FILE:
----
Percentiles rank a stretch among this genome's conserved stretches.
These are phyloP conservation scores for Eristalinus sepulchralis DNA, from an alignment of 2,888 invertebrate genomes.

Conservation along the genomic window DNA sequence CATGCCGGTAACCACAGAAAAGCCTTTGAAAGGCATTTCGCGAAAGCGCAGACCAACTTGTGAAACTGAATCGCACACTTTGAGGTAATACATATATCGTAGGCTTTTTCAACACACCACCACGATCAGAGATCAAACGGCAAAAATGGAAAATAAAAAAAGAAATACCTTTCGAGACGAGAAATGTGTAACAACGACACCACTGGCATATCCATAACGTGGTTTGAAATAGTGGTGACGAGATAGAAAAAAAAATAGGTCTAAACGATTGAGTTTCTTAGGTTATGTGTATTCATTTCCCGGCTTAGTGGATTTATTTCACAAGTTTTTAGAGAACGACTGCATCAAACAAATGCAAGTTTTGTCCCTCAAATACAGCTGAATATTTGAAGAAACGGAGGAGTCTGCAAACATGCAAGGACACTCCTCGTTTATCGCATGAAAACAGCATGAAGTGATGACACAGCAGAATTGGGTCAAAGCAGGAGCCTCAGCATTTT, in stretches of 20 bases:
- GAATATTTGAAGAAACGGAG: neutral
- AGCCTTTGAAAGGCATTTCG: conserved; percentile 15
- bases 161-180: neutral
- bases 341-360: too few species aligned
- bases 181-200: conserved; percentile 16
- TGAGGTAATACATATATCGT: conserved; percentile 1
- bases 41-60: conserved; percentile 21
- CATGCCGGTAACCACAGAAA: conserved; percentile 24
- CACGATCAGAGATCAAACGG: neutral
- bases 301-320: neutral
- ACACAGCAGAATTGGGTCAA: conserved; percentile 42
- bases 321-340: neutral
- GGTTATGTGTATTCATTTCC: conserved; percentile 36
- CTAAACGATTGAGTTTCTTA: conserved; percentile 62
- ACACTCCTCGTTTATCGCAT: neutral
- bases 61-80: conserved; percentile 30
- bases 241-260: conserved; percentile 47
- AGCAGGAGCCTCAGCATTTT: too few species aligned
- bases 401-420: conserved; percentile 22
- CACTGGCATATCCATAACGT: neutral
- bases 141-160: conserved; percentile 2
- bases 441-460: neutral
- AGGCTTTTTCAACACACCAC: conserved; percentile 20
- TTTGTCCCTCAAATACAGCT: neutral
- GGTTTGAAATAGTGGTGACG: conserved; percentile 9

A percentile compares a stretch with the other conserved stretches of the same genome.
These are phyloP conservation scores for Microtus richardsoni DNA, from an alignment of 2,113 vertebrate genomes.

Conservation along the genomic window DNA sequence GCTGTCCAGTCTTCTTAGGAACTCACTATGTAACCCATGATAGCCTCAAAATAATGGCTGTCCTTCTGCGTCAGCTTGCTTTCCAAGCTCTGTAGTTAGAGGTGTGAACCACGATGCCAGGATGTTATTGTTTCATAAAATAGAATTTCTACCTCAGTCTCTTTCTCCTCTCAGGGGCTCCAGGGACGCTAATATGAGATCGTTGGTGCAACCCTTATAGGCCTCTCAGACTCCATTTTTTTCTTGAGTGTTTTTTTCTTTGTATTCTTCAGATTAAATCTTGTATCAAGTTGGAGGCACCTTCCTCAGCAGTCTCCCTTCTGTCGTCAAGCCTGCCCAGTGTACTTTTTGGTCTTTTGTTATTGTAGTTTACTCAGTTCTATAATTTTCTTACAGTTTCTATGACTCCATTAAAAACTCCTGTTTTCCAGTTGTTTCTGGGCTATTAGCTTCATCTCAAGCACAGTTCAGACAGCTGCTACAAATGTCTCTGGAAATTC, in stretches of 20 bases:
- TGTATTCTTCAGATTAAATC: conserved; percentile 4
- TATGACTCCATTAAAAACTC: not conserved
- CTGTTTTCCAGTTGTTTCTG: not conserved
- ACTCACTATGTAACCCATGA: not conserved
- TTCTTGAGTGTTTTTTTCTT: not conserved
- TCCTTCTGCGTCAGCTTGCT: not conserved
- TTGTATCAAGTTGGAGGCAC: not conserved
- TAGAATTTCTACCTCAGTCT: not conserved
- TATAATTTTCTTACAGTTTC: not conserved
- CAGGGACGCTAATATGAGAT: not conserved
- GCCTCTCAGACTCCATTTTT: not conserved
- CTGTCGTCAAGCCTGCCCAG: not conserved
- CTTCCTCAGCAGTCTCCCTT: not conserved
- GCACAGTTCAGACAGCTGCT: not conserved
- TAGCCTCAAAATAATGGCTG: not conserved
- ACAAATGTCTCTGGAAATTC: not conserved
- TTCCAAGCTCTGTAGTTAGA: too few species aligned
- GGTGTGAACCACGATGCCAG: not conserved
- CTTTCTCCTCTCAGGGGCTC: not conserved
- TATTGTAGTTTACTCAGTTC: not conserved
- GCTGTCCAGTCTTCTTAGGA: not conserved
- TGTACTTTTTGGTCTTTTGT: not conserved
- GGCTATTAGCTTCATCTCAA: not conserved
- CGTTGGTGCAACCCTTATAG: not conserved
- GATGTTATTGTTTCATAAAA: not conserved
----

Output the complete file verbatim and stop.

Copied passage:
Percentiles rank a stretch among this genome's conserved stretches.
These are phyloP conservation scores for Eristalinus sepulchralis DNA, from an alignment of 2,888 invertebrate genomes.

Conservation along the genomic window DNA sequence CATGCCGGTAACCACAGAAAAGCCTTTGAAAGGCATTTCGCGAAAGCGCAGACCAACTTGTGAAACTGAATCGCACACTTTGAGGTAATACATATATCGTAGGCTTTTTCAACACACCACCACGATCAGAGATCAAACGGCAAAAATGGAAAATAAAAAAAGAAATACCTTTCGAGACGAGAAATGTGTAACAACGACACCACTGGCATATCCATAACGTGGTTTGAAATAGTGGTGACGAGATAGAAAAAAAAATAGGTCTAAACGATTGAGTTTCTTAGGTTATGTGTATTCATTTCCCGGCTTAGTGGATTTATTTCACAAGTTTTTAGAGAACGACTGCATCAAACAAATGCAAGTTTTGTCCCTCAAATACAGCTGAATATTTGAAGAAACGGAGGAGTCTGCAAACATGCAAGGACACTCCTCGTTTATCGCATGAAAACAGCATGAAGTGATGACACAGCAGAATTGGGTCAAAGCAGGAGCCTCAGCATTTT, in stretches of 20 bases:
- GAATATTTGAAGAAACGGAG: neutral
- AGCCTTTGAAAGGCATTTCG: conserved; percentile 15
- bases 161-180: neutral
- bases 341-360: too few species aligned
- bases 181-200: conserved; percentile 16
- TGAGGTAATACATATATCGT: conserved; percentile 1
- bases 41-60: conserved; percentile 21
- CATGCCGGTAACCACAGAAA: conserved; percentile 24
- CACGATCAGAGATCAAACGG: neutral
- bases 301-320: neutral
- ACACAGCAGAATTGGGTCAA: conserved; percentile 42
- bases 321-340: neutral
- GGTTATGTGTATTCATTTCC: conserved; percentile 36
- CTAAACGATTGAGTTTCTTA: conserved; percentile 62
- ACACTCCTCGTTTATCGCAT: neutral
- bases 61-80: conserved; percentile 30
- bases 241-260: conserved; percentile 47
- AGCAGGAGCCTCAGCATTTT: too few species aligned
- bases 401-420: conserved; percentile 22
- CACTGGCATATCCATAACGT: neutral
- bases 141-160: conserved; percentile 2
- bases 441-460: neutral
- AGGCTTTTTCAACACACCAC: conserved; percentile 20
- TTTGTCCCTCAAATACAGCT: neutral
- GGTTTGAAATAGTGGTGACG: conserved; percentile 9

A percentile compares a stretch with the other conserved stretches of the same genome.
These are phyloP conservation scores for Microtus richardsoni DNA, from an alignment of 2,113 vertebrate genomes.

Conservation along the genomic window DNA sequence GCTGTCCAGTCTTCTTAGGAACTCACTATGTAACCCATGATAGCCTCAAAATAATGGCTGTCCTTCTGCGTCAGCTTGCTTTCCAAGCTCTGTAGTTAGAGGTGTGAACCACGATGCCAGGATGTTATTGTTTCATAAAATAGAATTTCTACCTCAGTCTCTTTCTCCTCTCAGGGGCTCCAGGGACGCTAATATGAGATCGTTGGTGCAACCCTTATAGGCCTCTCAGACTCCATTTTTTTCTTGAGTGTTTTTTTCTTTGTATTCTTCAGATTAAATCTTGTATCAAGTTGGAGGCACCTTCCTCAGCAGTCTCCCTTCTGTCGTCAAGCCTGCCCAGTGTACTTTTTGGTCTTTTGTTATTGTAGTTTACTCAGTTCTATAATTTTCTTACAGTTTCTATGACTCCATTAAAAACTCCTGTTTTCCAGTTGTTTCTGGGCTATTAGCTTCATCTCAAGCACAGTTCAGACAGCTGCTACAAATGTCTCTGGAAATTC, in stretches of 20 bases:
- TGTATTCTTCAGATTAAATC: conserved; percentile 4
- TATGACTCCATTAAAAACTC: not conserved
- CTGTTTTCCAGTTGTTTCTG: not conserved
- ACTCACTATGTAACCCATGA: not conserved
- TTCTTGAGTGTTTTTTTCTT: not conserved
- TCCTTCTGCGTCAGCTTGCT: not conserved
- TTGTATCAAGTTGGAGGCAC: not conserved
- TAGAATTTCTACCTCAGTCT: not conserved
- TATAATTTTCTTACAGTTTC: not conserved
- CAGGGACGCTAATATGAGAT: not conserved
- GCCTCTCAGACTCCATTTTT: not conserved
- CTGTCGTCAAGCCTGCCCAG: not conserved
- CTTCCTCAGCAGTCTCCCTT: not conserved
- GCACAGTTCAGACAGCTGCT: not conserved
- TAGCCTCAAAATAATGGCTG: not conserved
- ACAAATGTCTCTGGAAATTC: not conserved
- TTCCAAGCTCTGTAGTTAGA: too few species aligned
- GGTGTGAACCACGATGCCAG: not conserved
- CTTTCTCCTCTCAGGGGCTC: not conserved
- TATTGTAGTTTACTCAGTTC: not conserved
- GCTGTCCAGTCTTCTTAGGA: not conserved
- TGTACTTTTTGGTCTTTTGT: not conserved
- GGCTATTAGCTTCATCTCAA: not conserved
- CGTTGGTGCAACCCTTATAG: not conserved
- GATGTTATTGTTTCATAAAA: not conserved